About Pet Disease Alerts

Pet Disease Alerts is a public charity focused on alerting pet owners to the threat of pet diseases in their local areas. Established by the Companion Animal Parasite Council (CAPC) in 2018, Pet Disease Alerts was founded to directly communicate crucial, time-sensitive information about disease threats, encouraging pet owners to be proactive by visiting their veterinarian and getting their pets tested and protected.

Dogs and cats are increasingly at risk for diseases caused by mosquitoes, ticks and viral and bacterial infections. For almost a decade, CAPC has been mapping, tracking and forecasting diseases to make pet owners aware of the risks where they live—and where they plan to travel with their pets. Nationally, prevalence rates have risen each of the past 5 years and are now up 20% from 2013 levels.

We Need Your Help

Your support means everything. With donations from pet owners like you, we can continue providing this valuable service and help better protect pets from parasitic and other diseases. Please donate now.

Pet Disease Alert Maps

The Pet Disease Alert Maps show near real-time prevalence of certain bacterial and viral diseases, such as Leptospirosis and canine influenza. For subscribers, the maps will generate alerts when veterinary hospitals in their local areas have had positive test results.

Leptospirosis and canine influenza are easily transmitted from pet to pet, can spread quite rapidly through an area and can be life-threatening in certain pets. In addition, Leptospirosis is zoonotic, meaning it can pass from pets to people. This is why it’s essential for pet owners to have timely and accurate information about disease prevalence where they live or plan to visit.

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30 Day Pet Parasite Forecasts

CAPC is the global expert in forecasting vector-borne diseases of companion animals in the United States. For Pet Disease Alerts, CAPC has partnered with a team of statisticians at Clemson University to develop a statistical methodology, software programming and user interface to forecast four parasitic diseases—heartworm disease, Lyme disease, ehrlichiosis and anaplasmosis—for every county in the United States on a monthly basis.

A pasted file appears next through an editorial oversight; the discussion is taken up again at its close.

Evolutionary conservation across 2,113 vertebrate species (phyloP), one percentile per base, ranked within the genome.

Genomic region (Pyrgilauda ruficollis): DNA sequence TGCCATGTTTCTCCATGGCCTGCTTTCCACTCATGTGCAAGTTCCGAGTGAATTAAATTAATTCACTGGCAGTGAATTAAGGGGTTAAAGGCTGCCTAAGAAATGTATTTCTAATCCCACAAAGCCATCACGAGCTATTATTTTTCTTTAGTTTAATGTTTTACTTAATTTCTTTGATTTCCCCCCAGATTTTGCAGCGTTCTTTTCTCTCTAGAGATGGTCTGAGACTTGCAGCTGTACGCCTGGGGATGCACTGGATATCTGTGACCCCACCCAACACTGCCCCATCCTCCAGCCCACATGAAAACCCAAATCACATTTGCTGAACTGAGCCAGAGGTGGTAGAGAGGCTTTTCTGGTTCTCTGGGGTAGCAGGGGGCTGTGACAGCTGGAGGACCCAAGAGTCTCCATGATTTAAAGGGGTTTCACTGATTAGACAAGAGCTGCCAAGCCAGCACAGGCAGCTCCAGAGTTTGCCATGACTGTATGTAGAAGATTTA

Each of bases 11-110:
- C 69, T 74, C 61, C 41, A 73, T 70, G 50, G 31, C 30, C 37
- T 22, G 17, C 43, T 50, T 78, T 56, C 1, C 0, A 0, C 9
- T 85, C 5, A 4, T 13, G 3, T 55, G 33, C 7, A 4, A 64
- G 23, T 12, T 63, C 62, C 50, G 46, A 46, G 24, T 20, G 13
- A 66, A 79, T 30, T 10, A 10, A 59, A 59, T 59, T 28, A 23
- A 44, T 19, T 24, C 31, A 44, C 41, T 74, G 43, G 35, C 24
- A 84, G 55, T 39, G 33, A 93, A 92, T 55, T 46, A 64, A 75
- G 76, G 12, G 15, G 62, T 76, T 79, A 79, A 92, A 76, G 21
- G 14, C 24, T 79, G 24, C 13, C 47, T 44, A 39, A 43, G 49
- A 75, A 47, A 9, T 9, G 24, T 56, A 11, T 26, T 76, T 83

These diseases are of great concern to pet owners and veterinarians across the country because of how quickly they can spread, moving into areas that previously may not have been affected and putting pets in these areas at high risk for infection. The 30 Day Pet Parasite Forecasts are designed to alert pet owners and veterinarians to ever-changing, concerning trends in parasite infections in local communities and across the country before they occur.

The 30 Day Pet Parasite Forecasts provide an accurate short-term picture of what’s going on across the United States, down to the county level, for each of the four diseases. The Forecasts are generated by a dynamic, data-driven model that analyzes recent trends in disease prevalence rates within every county. Data are collected monthly, so that each Forecast is based on all available data, up to and including the previous month.

The 30 Day Pet Parasite Forecasts would not have been possible without the contributions of one of the leading statistical teams in the country. The Clemson statistical team includes Dr. Chris McMahan, Dr. Yan Liu, Dr. Robert Lund, Dr. Jenna Gettings and Stella Watson. This team is recognized for their work, not only on the statistical techniques used for this site that can help model and forecast future trends in vector-borne canine diseases, but also on group, or pooled, testing, which has helped reduce screening costs for a variety of infectious diseases. The use of pooled testing has also found broader applications in many other areas, including animal ecology, drug discovery, entomology, genetics, food safety, and bioterrorism detection. The use of pooling, for the purposes of detecting infectious diseases, has been adopted by many organizations, including the American Red Cross and other blood banking centers throughout the world.